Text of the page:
A Princess of Landover (Magic Kingdom of Landover Series #6)

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Overview

Ben Holiday, mere mortal turned monarch of the magic kingdom of Landover, has grappled with numerous contenders for his throne, but nothing could have prepared him for the most daunting of challengers: his headstrong teenage daughter, Mistaya. After getting suspended from an exclusive private school in our world, Mistaya is determined to resume her real education—learning sorcery from court wizard Questor Thews—whether her parents like it or not. Then, horrified that a repulsive Landover nobleman seeks to marry ...
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A Princess of Landover (Magic Kingdom of Landover Series #6)

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Overview

Ben Holiday, mere mortal turned monarch of the magic kingdom of Landover, has grappled with numerous contenders for his throne, but nothing could have prepared him for the most daunting of challengers: his headstrong teenage daughter, Mistaya. After getting suspended from an exclusive private school in our world, Mistaya is determined to resume her real education—learning sorcery from court wizard Questor Thews—whether her parents like it or not. Then, horrified that a repulsive Landover nobleman seeks to marry her, Mistaya decides that the only way to run her own life is to run away from home.

So begins an eventful odyssey peppered with a formidable dragon, recalcitrant Gnomes, an inscrutable magic cat, a handsome librarian, a sinister sorcerer, and more than a few narrow escapes as fate draws Landover’s intrepid princess into the thick of a mystery that will put her mettle to the test—and possibly bring the kingdom to its knees.
 

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Editorial Reviews

From the Publisher
 
“Sweet, charming and skillful . . . an enjoyable journey, a helluva ride.”—January magazine 
 
“Fans of Brooks’s magic kingdom of Landover will welcome this title. . . . There are plenty of treats.”—Publishers Weekly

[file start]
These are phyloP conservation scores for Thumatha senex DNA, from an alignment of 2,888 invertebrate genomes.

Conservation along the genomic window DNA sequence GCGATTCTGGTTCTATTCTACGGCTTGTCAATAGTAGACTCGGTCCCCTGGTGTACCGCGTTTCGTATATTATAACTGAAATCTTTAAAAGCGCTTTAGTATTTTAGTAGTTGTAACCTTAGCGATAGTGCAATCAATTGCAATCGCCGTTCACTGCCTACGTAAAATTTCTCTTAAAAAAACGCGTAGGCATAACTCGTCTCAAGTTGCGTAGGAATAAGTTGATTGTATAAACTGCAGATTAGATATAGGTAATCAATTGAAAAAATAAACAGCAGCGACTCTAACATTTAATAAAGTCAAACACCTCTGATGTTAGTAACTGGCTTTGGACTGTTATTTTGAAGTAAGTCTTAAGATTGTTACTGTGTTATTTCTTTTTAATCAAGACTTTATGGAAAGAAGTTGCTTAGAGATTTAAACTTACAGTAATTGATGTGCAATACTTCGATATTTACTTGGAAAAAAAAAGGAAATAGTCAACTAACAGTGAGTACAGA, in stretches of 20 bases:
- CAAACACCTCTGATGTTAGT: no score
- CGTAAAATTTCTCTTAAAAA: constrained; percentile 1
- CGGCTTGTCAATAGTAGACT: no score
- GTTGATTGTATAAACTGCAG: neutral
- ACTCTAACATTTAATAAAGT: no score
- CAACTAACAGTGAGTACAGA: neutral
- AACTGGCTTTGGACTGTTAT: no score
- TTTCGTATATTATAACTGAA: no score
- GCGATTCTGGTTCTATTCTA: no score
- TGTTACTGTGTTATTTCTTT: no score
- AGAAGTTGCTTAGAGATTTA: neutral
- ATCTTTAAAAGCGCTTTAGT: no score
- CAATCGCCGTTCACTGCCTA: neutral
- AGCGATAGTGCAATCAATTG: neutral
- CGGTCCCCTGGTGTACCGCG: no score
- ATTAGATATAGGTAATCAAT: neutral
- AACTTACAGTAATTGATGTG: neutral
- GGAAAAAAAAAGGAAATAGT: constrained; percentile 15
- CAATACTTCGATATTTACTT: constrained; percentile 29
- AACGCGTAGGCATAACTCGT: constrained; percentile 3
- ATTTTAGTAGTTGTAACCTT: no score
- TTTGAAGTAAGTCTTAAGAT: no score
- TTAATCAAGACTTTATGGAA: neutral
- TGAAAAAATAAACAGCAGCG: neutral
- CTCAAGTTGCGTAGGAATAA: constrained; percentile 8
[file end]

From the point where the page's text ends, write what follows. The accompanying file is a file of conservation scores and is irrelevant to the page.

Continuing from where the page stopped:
“Fun and engaging.”—Kirkus Reviews
Publishers Weekly
Fans of Brooks's magic kingdom of Landover will welcome this title, the first new book in the series since 1996's Witches' Brew. Ben Holiday's daughter, Mistaya, is now 15 and currently suspended from her private girl's school on Earth for scaring a classmate with magic. Her father—at wit's end despite having defeated many more fantastic challenges—decides to teach her responsibility by sending her to the remote royal library, Libiris. Mistaya runs away, but winds up in Libiris anyway, trying to hide in plain sight. There she discovers a suspicious character called His Eminence, a mysterious voice crying for help and a vast evil threatening all of Landover. The lighthearted story, as with the earlier volumes, can be serious without the convoluted grittiness of Brooks's Shannara saga, and there are plenty of treats for returning readers. (Sept.)
School Library Journal
Adult/High School—Mistaya Holiday has some problems, and her biggest isn't that she is being expelled from Carrington Women's Preparatory. No, her biggest problem as the hybrid child of Ben Holiday, a human, and Willow, a sylph, is returning to Landover and explaining to them what she intends to do with the rest of her life. Her father's advisers suggest that he send Mistaya to the royal library, Libiris, to help with its reorganization and reopening. Before the king has a chance to offer this suggestion to his daughter, Laphroig, a local baron who resembles a frog, asks for Mistaya's hand in marriage. When she gets wind of the proposal, she flees to her maternal grandfather, the River Master, to ask for his protection. He is not happy that his crossbreed granddaughter hasn't been around to see him for over a year, and Mistaya leaves him to strike out on her own. Luckily she has many magical friends, including prism cats, mud puppies, G'home Gnomes, and Throg monkeys to help her on her quest. Brooks's fans have waited years for him to return to the magical kingdom of Landover, and they will enjoy this latest effort.—Joanne Ligamari, Twin Rivers United School District, Sacramento, CA
Kirkus Reviews